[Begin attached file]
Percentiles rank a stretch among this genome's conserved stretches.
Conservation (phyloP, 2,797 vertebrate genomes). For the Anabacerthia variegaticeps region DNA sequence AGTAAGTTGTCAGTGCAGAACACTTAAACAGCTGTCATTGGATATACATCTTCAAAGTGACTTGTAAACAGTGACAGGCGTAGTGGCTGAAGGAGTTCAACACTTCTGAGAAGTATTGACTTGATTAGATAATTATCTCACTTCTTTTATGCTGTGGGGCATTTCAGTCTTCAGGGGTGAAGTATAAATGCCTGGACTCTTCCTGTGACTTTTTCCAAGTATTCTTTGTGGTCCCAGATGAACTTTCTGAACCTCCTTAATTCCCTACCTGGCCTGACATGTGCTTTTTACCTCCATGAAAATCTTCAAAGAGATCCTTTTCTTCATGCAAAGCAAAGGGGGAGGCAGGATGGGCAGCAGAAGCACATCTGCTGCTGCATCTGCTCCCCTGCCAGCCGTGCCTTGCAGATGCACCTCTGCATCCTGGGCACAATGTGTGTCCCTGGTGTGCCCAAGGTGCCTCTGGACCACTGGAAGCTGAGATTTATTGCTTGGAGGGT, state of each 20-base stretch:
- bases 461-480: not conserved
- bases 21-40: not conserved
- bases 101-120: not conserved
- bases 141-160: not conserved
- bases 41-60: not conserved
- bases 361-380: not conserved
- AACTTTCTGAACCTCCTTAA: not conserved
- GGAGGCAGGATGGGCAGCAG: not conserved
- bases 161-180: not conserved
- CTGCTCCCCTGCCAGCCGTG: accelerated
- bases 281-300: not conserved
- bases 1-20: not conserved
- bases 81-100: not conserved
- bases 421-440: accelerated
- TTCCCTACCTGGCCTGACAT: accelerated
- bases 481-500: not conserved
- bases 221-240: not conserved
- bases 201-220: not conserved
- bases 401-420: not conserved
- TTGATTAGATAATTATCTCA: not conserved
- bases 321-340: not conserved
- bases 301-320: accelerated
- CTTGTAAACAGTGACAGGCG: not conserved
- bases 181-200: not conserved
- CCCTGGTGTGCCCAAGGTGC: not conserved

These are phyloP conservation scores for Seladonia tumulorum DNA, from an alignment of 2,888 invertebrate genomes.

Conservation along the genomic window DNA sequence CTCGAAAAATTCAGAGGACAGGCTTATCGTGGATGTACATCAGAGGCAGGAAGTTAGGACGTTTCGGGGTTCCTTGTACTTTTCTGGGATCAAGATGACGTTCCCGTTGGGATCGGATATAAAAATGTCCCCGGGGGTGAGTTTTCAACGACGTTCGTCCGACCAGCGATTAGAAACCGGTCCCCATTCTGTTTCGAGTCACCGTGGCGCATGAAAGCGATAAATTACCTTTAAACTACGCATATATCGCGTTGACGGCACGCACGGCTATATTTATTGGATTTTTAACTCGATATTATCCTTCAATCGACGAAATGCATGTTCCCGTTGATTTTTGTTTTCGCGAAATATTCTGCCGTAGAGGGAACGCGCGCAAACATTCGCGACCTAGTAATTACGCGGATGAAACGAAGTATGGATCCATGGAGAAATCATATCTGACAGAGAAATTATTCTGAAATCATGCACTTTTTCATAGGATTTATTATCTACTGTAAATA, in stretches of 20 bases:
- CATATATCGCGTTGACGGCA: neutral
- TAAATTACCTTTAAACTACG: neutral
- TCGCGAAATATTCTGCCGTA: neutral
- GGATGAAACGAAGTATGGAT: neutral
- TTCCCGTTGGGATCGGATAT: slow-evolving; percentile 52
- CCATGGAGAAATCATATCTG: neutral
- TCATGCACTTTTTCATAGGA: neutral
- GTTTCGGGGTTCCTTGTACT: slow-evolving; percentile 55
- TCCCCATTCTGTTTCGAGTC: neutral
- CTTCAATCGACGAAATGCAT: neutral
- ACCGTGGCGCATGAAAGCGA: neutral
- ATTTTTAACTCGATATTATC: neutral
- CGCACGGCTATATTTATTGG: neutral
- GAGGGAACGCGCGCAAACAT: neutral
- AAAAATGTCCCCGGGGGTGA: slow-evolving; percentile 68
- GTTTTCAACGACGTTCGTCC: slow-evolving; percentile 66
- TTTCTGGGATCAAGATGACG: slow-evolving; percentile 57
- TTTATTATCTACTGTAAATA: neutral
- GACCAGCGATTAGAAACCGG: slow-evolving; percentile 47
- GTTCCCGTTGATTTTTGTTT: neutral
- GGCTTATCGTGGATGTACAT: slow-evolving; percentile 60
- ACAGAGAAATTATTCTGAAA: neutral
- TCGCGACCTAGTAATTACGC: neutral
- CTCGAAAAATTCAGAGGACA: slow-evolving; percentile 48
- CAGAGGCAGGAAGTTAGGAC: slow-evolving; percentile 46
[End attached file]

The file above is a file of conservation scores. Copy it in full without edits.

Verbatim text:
Percentiles rank a stretch among this genome's conserved stretches.
Conservation (phyloP, 2,797 vertebrate genomes). For the Anabacerthia variegaticeps region DNA sequence AGTAAGTTGTCAGTGCAGAACACTTAAACAGCTGTCATTGGATATACATCTTCAAAGTGACTTGTAAACAGTGACAGGCGTAGTGGCTGAAGGAGTTCAACACTTCTGAGAAGTATTGACTTGATTAGATAATTATCTCACTTCTTTTATGCTGTGGGGCATTTCAGTCTTCAGGGGTGAAGTATAAATGCCTGGACTCTTCCTGTGACTTTTTCCAAGTATTCTTTGTGGTCCCAGATGAACTTTCTGAACCTCCTTAATTCCCTACCTGGCCTGACATGTGCTTTTTACCTCCATGAAAATCTTCAAAGAGATCCTTTTCTTCATGCAAAGCAAAGGGGGAGGCAGGATGGGCAGCAGAAGCACATCTGCTGCTGCATCTGCTCCCCTGCCAGCCGTGCCTTGCAGATGCACCTCTGCATCCTGGGCACAATGTGTGTCCCTGGTGTGCCCAAGGTGCCTCTGGACCACTGGAAGCTGAGATTTATTGCTTGGAGGGT, state of each 20-base stretch:
- bases 461-480: not conserved
- bases 21-40: not conserved
- bases 101-120: not conserved
- bases 141-160: not conserved
- bases 41-60: not conserved
- bases 361-380: not conserved
- AACTTTCTGAACCTCCTTAA: not conserved
- GGAGGCAGGATGGGCAGCAG: not conserved
- bases 161-180: not conserved
- CTGCTCCCCTGCCAGCCGTG: accelerated
- bases 281-300: not conserved
- bases 1-20: not conserved
- bases 81-100: not conserved
- bases 421-440: accelerated
- TTCCCTACCTGGCCTGACAT: accelerated
- bases 481-500: not conserved
- bases 221-240: not conserved
- bases 201-220: not conserved
- bases 401-420: not conserved
- TTGATTAGATAATTATCTCA: not conserved
- bases 321-340: not conserved
- bases 301-320: accelerated
- CTTGTAAACAGTGACAGGCG: not conserved
- bases 181-200: not conserved
- CCCTGGTGTGCCCAAGGTGC: not conserved

These are phyloP conservation scores for Seladonia tumulorum DNA, from an alignment of 2,888 invertebrate genomes.

Conservation along the genomic window DNA sequence CTCGAAAAATTCAGAGGACAGGCTTATCGTGGATGTACATCAGAGGCAGGAAGTTAGGACGTTTCGGGGTTCCTTGTACTTTTCTGGGATCAAGATGACGTTCCCGTTGGGATCGGATATAAAAATGTCCCCGGGGGTGAGTTTTCAACGACGTTCGTCCGACCAGCGATTAGAAACCGGTCCCCATTCTGTTTCGAGTCACCGTGGCGCATGAAAGCGATAAATTACCTTTAAACTACGCATATATCGCGTTGACGGCACGCACGGCTATATTTATTGGATTTTTAACTCGATATTATCCTTCAATCGACGAAATGCATGTTCCCGTTGATTTTTGTTTTCGCGAAATATTCTGCCGTAGAGGGAACGCGCGCAAACATTCGCGACCTAGTAATTACGCGGATGAAACGAAGTATGGATCCATGGAGAAATCATATCTGACAGAGAAATTATTCTGAAATCATGCACTTTTTCATAGGATTTATTATCTACTGTAAATA, in stretches of 20 bases:
- CATATATCGCGTTGACGGCA: neutral
- TAAATTACCTTTAAACTACG: neutral
- TCGCGAAATATTCTGCCGTA: neutral
- GGATGAAACGAAGTATGGAT: neutral
- TTCCCGTTGGGATCGGATAT: slow-evolving; percentile 52
- CCATGGAGAAATCATATCTG: neutral
- TCATGCACTTTTTCATAGGA: neutral
- GTTTCGGGGTTCCTTGTACT: slow-evolving; percentile 55
- TCCCCATTCTGTTTCGAGTC: neutral
- CTTCAATCGACGAAATGCAT: neutral
- ACCGTGGCGCATGAAAGCGA: neutral
- ATTTTTAACTCGATATTATC: neutral
- CGCACGGCTATATTTATTGG: neutral
- GAGGGAACGCGCGCAAACAT: neutral
- AAAAATGTCCCCGGGGGTGA: slow-evolving; percentile 68
- GTTTTCAACGACGTTCGTCC: slow-evolving; percentile 66
- TTTCTGGGATCAAGATGACG: slow-evolving; percentile 57
- TTTATTATCTACTGTAAATA: neutral
- GACCAGCGATTAGAAACCGG: slow-evolving; percentile 47
- GTTCCCGTTGATTTTTGTTT: neutral
- GGCTTATCGTGGATGTACAT: slow-evolving; percentile 60
- ACAGAGAAATTATTCTGAAA: neutral
- TCGCGACCTAGTAATTACGC: neutral
- CTCGAAAAATTCAGAGGACA: slow-evolving; percentile 48
- CAGAGGCAGGAAGTTAGGAC: slow-evolving; percentile 46